Preparing to talk to students about Christmas, I found my thoughts turning to Washington Irving whose Christmas stories in his 1820 book, The Sketchbook of Geoffrey Crayon, were so instrumental in forming our modern notions of Christmas. I delighted in reading them again but I had to pause and ask myself if Japanese junior high school students would really be interested in it. Japan has its own ideas about Christmas, which is widely celebrated in the country but without any particular religious connotations for most people. The aesthetics of ritual and ceremony seem to matter more. So one family may make regular visits to Shinto landmarks, have a Buddhist shrine at home, and have Christian style weddings. There are customs surrounding Christmas that are based more on how people in Japan perceive it as a western holiday than for any extrapolations from religion or cultural belief, aside from a general good will towards one's fellow human beings.
But I was surprised to learn that the reason so many people in Japan like to eat KFC and Christmas Cakes on Christmas is because it's generally believed that people in America do the same. I told some students that KFC wasn't particularly popular in the U.S. on Christmas and immediately felt sorry I did. The reaction of anxious disappointment I saw made me feel like I'd told them Santa Claus isn't real.
The popularity of KFC on Christmas in Japan goes back to a very successful ad campaign in the '70s. The Christmas Cake is a bit older, going back to 1910. A custom originating in Europe, people in the U.S. don't usually have something referred to as a "Christmas Cake". Britain and Germany have had a few different Christmas Cakes. Japan's is distinguished by usually being strawberry shortcake--here's a little one I bought at a konbini this evening:
I didn't find much in The Sketchbook of Geoffrey Crayon useful to tell the kids although I did talk about the peacock pie. A pie made from peacock, this is how Washington Irving informs his reader about it:
I could not, however, but notice a pie magnificently decorated with peacock’s feathers, in imitation of the tail of that bird, which overshadowed a considerable tract of the table. This, the squire confessed with some little hesitation, was a pheasant pie, though a peacock pie was certainly the most authentical; but there had been such a mortality among the peacocks this season that he could not prevail upon himself to have one killed.*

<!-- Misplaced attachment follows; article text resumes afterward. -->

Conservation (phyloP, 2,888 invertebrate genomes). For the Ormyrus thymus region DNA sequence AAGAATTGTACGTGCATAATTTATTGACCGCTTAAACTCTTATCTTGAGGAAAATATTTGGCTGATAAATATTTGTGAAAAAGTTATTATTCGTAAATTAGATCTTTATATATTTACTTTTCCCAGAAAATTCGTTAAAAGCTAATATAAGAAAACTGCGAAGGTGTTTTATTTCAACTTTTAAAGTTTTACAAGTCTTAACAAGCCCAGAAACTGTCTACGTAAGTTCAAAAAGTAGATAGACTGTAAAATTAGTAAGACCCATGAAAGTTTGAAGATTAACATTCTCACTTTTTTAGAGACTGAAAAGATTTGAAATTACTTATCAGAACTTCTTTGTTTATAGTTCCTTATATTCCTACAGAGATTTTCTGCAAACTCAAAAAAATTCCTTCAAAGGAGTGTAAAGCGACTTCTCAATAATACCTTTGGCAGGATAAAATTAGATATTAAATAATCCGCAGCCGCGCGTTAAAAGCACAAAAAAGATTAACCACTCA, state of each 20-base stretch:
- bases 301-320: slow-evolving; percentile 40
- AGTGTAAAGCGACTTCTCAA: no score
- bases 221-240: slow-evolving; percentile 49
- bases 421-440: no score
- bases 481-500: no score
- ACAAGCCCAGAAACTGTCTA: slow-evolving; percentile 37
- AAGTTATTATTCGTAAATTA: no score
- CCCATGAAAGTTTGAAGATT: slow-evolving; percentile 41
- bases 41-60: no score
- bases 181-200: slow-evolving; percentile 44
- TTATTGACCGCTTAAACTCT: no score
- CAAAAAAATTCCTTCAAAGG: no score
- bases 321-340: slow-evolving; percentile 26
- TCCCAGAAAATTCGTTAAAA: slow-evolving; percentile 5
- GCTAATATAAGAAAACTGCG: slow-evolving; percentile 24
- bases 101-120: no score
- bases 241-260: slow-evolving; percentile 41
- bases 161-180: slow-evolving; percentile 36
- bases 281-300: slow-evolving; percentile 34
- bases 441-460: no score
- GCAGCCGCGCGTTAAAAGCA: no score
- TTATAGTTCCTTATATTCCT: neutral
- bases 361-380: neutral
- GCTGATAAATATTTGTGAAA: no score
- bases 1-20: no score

* The peacock was anciently in great demand for stately
entertainments. Sometimes it was made into a pie, at one end
of which the head appeared above the crust in all its
plumage, with the beak richly gilt; at the other end the
tail was displayed. Such pies were served up at the solemn
banquets of chivalry, when knights-errant pledged themselves
to undertake any perilous enterprise, whence came the
ancient oath, used by Justice Shallow, “by cock and pie.”
The peacock was also an important dish for the Christmas feast; and Massinger, in his “City Madam,” gives some idea of the extravagance with which this, as well as other dishes, was prepared for the gorgeous revels of the olden times:
Men may talk of Country Christmasses,
Their thirty pound butter’d eggs, their pies of carps’ tongues;
Their pheasants drench’d with ambergris: the carcases of three
fat wethers bruised for gravy to make sauce for a single peacock!
Irving mentions some Christmas games I thought I might be able to introduce to the kids but none of them would really be conducive for social distancing--or even really appropriate for kids in any circumstance. Hot Cockles involves putting one's head in someone's lap and guessing who the person behind them is tickling their hands while Snapdragon involves eating raisins in burning brandy in a dark room to admire the glow inside people's mouths. It's just possible such a game could lead to accidents.